The Whisperers

John Connolly’s THE WHISPERERS starts off with promise: In Iraq, a museum full of ancient and valuable artifacts is ransacked, and millions of dollars of precious items are stolen. One such item is ominously reported to cause its owners to hear whispers after prolonged contact …

Fast-forward to the present day, when Iraq War veterans are back home in Maine, and the newspapers are starting to report more and more suicides. These deaths are chalked up to PTSD, but P.I. Charlie Parker thinks there is more to it than that. When he is carjacked, tortured and humiliated for information, the case turns personal as he attempts to find out what, exactly, is being smuggled across the Canadian border and why these soldiers are dying.

The premise of the novel seems to guarantee a fast-paced, action-packed adventure, with a bit of paranormal intertwined with a good, old-fashioned mystery. Unfortunately, Connolly’s story is slow to pick up, with more than half of the 400 pages reading like setup. Furthermore, he has an annoying habit of starting chapters with “I” or “They” or “We” without ever clearly identifying who the subject of any given storyline might be, leaving the reader with a variety of stories to puzzle together.

Those who enjoy bulky mystery novels will certainly find some entertainment in this, as Connolly’s writing is strong where his plotting lacks, but unfortunately, the complicated, multicharacter storylines — coupled with what felt like an exceedingly slow pace — did not provide the altogether satisfying summer read that the back-cover blurb had promised to deliver. —Kerry Serrini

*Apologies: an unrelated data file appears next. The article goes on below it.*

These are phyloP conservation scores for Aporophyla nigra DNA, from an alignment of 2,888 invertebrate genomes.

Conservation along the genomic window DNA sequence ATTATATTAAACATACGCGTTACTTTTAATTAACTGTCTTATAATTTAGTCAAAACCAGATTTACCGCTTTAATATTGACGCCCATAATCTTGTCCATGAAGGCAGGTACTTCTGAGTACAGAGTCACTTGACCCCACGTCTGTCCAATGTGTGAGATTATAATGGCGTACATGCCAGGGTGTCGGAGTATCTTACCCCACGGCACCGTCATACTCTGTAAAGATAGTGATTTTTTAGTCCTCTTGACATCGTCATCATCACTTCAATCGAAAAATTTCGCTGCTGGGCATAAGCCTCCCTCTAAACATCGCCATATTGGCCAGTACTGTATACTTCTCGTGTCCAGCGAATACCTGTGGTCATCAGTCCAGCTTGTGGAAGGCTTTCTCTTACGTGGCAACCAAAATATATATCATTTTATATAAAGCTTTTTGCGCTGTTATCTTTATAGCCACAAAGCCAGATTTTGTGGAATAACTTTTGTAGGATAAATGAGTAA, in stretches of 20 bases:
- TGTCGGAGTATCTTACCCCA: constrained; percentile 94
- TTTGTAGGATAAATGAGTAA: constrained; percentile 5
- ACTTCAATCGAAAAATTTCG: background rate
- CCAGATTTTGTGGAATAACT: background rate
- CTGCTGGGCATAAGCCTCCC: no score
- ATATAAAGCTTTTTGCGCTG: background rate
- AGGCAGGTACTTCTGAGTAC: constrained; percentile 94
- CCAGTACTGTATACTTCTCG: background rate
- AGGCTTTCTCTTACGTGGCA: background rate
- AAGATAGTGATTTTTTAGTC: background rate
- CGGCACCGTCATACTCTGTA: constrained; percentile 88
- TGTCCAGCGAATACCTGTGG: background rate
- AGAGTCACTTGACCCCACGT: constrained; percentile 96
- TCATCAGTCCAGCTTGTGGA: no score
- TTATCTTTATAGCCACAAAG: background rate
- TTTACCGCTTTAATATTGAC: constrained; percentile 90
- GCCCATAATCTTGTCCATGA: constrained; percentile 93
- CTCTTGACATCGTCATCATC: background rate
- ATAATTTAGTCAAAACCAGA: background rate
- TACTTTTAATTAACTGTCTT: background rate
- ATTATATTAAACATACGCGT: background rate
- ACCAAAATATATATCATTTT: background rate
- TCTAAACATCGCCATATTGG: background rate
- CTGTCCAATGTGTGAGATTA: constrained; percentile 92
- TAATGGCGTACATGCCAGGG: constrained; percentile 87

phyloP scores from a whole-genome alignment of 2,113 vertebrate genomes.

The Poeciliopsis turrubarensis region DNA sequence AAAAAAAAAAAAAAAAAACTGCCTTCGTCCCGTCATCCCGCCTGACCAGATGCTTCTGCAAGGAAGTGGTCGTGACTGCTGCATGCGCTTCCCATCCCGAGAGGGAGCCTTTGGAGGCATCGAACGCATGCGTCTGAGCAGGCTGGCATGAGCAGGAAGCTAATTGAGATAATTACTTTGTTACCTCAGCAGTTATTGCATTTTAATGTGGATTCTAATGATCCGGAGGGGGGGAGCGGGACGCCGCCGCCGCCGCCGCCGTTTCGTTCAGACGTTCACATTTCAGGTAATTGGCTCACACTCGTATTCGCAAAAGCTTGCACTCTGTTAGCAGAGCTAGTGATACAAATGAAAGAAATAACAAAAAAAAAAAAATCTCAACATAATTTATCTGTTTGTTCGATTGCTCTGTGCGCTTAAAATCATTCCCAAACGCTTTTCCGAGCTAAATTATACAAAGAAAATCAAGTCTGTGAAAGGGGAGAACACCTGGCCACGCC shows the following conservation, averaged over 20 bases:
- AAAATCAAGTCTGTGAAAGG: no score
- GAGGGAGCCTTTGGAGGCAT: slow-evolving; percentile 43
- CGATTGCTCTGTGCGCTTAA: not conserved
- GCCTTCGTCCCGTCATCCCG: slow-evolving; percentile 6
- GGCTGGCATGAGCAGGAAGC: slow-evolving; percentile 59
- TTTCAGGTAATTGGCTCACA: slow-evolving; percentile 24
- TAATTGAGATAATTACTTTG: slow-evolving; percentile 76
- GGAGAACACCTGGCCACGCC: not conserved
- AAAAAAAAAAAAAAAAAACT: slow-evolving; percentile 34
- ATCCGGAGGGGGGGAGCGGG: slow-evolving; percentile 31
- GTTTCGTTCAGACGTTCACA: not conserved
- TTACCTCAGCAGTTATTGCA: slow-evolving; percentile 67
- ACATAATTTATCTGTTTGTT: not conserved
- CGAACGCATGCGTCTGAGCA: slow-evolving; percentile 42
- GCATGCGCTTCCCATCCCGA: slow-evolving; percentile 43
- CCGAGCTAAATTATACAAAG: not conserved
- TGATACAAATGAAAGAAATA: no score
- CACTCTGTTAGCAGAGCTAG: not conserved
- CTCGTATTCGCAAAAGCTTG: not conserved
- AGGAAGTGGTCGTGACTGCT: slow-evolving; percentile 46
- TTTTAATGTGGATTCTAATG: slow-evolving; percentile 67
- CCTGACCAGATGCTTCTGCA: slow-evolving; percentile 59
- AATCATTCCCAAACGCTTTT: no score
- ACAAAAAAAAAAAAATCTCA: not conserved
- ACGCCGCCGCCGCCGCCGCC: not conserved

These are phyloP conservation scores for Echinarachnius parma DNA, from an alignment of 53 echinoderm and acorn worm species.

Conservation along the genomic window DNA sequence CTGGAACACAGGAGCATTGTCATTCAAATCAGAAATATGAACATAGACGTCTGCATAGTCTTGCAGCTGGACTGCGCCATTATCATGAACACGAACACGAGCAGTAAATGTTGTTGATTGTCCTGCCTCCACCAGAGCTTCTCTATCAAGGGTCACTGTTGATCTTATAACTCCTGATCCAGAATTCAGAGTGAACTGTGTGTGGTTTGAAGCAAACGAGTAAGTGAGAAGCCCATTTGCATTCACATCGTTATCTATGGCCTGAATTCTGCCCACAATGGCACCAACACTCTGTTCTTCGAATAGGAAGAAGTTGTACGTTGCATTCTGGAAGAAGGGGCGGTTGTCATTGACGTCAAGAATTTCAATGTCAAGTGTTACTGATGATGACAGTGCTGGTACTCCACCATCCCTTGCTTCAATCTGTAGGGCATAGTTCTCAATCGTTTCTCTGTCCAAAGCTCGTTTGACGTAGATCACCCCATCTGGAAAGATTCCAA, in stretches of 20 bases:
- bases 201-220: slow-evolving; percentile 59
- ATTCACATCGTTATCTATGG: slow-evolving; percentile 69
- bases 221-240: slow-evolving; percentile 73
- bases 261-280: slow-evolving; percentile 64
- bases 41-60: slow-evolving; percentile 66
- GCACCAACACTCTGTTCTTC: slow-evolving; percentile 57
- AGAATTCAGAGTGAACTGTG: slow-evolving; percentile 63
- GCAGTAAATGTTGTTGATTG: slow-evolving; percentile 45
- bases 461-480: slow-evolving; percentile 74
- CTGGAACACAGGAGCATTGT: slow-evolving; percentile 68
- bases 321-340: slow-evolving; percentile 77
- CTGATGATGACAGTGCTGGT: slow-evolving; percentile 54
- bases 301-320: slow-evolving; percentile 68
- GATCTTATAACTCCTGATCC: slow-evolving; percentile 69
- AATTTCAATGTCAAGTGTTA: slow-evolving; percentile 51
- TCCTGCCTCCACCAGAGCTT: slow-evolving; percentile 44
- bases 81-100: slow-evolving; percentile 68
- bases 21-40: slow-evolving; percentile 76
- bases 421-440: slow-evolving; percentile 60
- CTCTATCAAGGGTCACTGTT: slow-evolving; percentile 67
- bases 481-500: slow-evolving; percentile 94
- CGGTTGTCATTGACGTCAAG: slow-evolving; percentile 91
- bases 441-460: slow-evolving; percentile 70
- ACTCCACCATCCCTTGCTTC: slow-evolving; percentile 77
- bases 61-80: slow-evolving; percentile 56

Buy it at Amazon.


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Comment by Chris
2010-07-15 19:59:12


One additional note on this book is that it is the latest in the Charlie Parker series. Based on your review, it sounds like this episode is less welcoming to readers who haven’t been around for all of it. I’m not all that surprised at the slow pacing and complicated storyline; at this point, the series has basically developed an entire mythology. It actually sort of reminds me of the Repairman Jack series (I think Bookgasm has reviewed those books), but the mythology is more unspoken and shadowy. The Repairman Jack series spells it out more (and doesn’t really offer the unreliable, possibly crazy with grief protagonist as a source for the supernatural stuff).

Anyway, nice review. I look forward to getting the book.

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2010-07-15 21:59:56

it’s always hard to come into a series without background knowledge. a book in a good series should be able to stand alone, but often readers get more from a series that they are invested in, where the character(s) are known.

the premise of this book does sound good–intriguing, mysterious–but with so many pages of intro, i don’t think it’s for me. i’m waiting for the new ‘van dorn’ mystery from clive cussler on audio! 🙂 it’s on hold at the library.

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Comment by Kerry
2010-07-16 07:22:57

Chris – You are right, it is part of a series, and I don’t have the background on that series – maybe if I did, I could have gotten into it more. I hope you enjoy it!

Nat – I’ve never read Cussler. Hope the new Van Dorn mystery is good – he’s been on my authors-to-read-one-day list for a while now!

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